People like Rahul Gandhi symbolise the dark side of the dynasty culture. It has been proven time and again and reiterated even by some Congress leaders that Gandhi does not deserve his post. Had Congress brought in a more able leader than Gandhi, the Opposition would not have been in such a hapless condition. And it is not that they don’t have deserving leaders. Even among dynasts, Sachin Pilot has proved his mettle. But he still has to stay in the shadow of the Gandhis. With such biased reporting from you, no wonder BJP leaders, including Goyal, are so happy targeting Rahul Gandhi. – Srijan Acharya


This article says “studying as a CA in India costs money”. That is wrong. Please be careful of what you publish. In my case, earning a Chartered Accountancy qualification came with a net financial gain because the articleship stipend easily meets all the incidental expenses. Also Piyush Goyal is a Gold medalist CA which is a very very big achievement (even clearing the test is a big deal). So he is definitely a kaamgar. – Aditya Ghatage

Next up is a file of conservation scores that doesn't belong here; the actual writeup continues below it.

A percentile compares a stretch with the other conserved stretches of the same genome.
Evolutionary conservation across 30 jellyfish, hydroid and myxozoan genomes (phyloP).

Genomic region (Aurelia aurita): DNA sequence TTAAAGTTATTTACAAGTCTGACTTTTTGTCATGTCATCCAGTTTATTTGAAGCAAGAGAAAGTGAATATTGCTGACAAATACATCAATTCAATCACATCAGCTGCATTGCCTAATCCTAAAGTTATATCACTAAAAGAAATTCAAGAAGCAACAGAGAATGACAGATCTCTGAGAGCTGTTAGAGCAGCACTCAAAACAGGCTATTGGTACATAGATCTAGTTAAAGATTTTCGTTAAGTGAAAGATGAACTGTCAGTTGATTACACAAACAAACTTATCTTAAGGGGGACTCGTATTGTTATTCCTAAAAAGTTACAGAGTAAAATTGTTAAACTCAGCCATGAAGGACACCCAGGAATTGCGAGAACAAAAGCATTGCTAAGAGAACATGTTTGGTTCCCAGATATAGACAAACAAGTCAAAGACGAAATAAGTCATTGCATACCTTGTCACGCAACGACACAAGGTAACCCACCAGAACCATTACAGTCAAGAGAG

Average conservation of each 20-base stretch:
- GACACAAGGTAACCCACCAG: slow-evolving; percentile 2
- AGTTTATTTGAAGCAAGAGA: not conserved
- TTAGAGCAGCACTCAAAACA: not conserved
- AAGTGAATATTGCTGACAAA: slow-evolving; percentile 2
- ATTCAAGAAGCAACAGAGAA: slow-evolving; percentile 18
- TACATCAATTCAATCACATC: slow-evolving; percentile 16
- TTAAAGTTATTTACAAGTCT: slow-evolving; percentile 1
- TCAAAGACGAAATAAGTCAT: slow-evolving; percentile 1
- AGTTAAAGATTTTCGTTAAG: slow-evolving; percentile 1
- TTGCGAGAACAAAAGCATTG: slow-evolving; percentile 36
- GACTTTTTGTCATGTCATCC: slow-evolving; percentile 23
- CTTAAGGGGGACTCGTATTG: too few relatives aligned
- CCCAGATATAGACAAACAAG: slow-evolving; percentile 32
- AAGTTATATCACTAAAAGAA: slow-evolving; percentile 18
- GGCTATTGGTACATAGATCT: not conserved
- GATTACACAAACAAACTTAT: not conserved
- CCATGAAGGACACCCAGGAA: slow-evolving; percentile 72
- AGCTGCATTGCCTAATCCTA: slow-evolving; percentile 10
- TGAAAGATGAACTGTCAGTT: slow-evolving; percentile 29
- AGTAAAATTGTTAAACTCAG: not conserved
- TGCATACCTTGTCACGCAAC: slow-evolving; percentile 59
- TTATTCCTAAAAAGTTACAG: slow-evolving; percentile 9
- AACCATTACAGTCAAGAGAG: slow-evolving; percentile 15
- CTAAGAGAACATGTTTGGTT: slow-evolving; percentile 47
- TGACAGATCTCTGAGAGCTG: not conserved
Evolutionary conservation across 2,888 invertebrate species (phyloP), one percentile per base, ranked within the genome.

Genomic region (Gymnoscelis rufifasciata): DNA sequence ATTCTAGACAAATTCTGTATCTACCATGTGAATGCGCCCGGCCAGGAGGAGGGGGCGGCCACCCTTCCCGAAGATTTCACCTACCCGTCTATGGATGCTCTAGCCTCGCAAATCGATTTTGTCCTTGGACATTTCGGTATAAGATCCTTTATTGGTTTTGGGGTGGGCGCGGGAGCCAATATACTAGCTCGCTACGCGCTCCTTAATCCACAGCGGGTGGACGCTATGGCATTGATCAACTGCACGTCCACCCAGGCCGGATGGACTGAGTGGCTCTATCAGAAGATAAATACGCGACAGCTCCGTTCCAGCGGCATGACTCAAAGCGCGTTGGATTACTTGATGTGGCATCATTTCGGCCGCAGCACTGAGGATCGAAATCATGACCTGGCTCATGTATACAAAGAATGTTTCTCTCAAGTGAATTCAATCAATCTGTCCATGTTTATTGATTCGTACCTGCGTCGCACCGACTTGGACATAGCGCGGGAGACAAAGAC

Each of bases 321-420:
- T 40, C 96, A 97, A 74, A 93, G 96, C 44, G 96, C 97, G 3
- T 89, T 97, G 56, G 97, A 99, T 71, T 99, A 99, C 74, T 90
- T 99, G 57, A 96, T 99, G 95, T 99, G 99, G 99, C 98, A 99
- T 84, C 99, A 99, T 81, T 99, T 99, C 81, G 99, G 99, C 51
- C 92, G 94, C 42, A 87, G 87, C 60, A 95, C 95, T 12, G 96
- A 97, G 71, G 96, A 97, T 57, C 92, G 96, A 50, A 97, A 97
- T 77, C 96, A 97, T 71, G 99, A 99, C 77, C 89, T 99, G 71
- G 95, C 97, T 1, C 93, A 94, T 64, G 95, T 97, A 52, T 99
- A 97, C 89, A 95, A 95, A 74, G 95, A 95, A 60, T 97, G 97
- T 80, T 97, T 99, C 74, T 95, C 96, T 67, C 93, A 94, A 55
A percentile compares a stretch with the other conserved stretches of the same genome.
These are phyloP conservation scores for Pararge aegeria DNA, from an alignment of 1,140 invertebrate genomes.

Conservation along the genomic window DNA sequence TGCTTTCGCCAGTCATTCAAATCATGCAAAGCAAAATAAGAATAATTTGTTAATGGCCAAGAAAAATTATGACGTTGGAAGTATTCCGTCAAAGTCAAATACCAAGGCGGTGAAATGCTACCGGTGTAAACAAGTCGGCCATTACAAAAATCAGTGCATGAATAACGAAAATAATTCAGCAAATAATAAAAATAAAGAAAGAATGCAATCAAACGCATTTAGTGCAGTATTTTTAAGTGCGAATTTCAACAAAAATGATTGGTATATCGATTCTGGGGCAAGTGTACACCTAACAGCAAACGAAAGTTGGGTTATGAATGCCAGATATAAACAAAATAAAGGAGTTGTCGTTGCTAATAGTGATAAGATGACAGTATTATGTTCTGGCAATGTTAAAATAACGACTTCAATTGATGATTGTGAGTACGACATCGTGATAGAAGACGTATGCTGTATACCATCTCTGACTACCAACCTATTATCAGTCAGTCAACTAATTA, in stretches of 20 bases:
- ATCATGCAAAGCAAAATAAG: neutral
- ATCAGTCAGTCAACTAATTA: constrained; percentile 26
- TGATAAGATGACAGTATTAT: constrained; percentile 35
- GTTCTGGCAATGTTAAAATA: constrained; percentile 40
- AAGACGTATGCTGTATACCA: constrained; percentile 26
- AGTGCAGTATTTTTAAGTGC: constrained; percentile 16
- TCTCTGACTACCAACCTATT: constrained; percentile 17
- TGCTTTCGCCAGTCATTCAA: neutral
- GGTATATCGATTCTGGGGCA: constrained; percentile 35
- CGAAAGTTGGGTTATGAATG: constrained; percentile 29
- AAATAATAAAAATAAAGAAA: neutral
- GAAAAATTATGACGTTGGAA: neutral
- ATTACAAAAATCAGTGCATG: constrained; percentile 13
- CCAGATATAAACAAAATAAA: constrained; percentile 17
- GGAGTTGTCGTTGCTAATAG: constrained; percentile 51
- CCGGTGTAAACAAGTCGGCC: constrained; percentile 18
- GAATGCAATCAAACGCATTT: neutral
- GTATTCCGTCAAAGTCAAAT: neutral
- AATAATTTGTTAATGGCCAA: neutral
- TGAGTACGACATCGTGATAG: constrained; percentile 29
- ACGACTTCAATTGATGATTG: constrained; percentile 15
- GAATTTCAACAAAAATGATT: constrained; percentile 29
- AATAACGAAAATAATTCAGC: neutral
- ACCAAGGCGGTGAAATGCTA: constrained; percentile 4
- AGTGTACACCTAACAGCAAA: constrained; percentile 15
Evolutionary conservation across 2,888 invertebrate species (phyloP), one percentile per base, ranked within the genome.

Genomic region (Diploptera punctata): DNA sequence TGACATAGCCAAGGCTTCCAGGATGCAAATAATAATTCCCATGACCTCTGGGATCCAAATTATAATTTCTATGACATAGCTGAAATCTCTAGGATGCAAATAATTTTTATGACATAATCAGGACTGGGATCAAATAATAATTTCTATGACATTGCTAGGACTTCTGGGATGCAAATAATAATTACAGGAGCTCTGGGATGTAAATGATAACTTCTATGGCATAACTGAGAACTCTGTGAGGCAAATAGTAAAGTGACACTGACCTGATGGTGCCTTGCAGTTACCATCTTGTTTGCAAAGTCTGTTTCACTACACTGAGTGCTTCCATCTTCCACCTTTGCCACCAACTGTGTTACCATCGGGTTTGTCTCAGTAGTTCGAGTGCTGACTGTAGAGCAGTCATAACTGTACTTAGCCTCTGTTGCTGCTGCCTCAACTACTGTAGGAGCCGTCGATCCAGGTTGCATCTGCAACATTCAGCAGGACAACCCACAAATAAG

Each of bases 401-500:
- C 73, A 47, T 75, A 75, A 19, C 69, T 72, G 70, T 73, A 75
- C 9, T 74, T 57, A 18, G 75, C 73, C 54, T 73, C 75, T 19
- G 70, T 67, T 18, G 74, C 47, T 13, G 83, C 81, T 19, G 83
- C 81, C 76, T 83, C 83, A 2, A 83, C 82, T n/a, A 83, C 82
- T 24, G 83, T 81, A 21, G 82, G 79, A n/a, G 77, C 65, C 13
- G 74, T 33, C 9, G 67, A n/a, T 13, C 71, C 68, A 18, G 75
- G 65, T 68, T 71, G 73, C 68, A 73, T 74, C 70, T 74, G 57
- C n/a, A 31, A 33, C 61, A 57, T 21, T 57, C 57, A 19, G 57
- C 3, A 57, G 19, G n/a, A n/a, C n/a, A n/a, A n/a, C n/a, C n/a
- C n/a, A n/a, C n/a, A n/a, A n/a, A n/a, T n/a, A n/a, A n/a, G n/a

Crimes against women

It is very devastating to learn of rape cases every day across the country (“Uttar Pradesh: Two men allegedly rape woman in a moving car after throwing out her toddler”). But the government is maintaining its silence on most of them and has failed to take concrete action. People who are elected to Parliament have the power to make laws but have failed to enact stringent legislation. We live in a country where the government can change the currency overnight, but not rape laws. I appeal to our country’s citizens to come on to the streets every day in protest till change is effect and not only when a heinous crime comes to light. Question our netas till things get done. – Shashidhar Vuppala

Temple row

The idea of taking over of the famous Sri Venkateswara temple and its affiliates by the Archaeological Survey of India is not a new one (“Archaeological Survey of India withdraws letter proposing to take over management of Tirumala temple”). It dates back to 2011 and IYR Krishna Rao, then the executive officer of the Tirumala Tirupati Devasthanams. Everybody knows the ASI is meant to look after ancient, abandoned historical structures and not this evergreen, popular, ever-growing sacred place.